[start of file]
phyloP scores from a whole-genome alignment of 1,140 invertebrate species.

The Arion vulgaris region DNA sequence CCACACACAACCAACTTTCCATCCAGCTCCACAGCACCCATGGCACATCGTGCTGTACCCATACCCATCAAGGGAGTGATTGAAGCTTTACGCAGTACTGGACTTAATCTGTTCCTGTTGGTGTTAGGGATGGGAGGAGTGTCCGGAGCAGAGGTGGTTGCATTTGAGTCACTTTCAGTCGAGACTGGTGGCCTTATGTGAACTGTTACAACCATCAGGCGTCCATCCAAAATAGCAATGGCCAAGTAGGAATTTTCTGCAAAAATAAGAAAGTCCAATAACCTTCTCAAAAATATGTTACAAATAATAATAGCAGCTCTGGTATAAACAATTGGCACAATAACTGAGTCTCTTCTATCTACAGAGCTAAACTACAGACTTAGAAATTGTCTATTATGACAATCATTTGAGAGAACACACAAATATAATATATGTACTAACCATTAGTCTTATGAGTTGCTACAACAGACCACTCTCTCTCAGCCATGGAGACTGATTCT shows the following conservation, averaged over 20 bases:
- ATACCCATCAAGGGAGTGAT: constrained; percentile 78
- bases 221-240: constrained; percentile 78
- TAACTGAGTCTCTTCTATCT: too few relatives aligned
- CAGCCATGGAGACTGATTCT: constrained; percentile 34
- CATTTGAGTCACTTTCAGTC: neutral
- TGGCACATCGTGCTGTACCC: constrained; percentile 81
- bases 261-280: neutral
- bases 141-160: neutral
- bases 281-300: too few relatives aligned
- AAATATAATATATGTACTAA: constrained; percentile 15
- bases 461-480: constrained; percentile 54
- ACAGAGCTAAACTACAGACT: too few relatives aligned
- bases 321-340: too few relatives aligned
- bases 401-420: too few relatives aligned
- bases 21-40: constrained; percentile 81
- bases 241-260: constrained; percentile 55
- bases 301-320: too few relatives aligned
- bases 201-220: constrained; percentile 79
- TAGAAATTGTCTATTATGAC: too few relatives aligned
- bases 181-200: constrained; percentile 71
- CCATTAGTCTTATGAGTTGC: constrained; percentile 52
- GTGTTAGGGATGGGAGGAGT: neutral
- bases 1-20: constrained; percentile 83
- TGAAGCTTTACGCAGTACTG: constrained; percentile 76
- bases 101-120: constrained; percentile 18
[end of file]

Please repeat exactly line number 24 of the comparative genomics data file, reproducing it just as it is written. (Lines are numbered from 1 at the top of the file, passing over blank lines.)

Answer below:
- GTGTTAGGGATGGGAGGAGT: neutral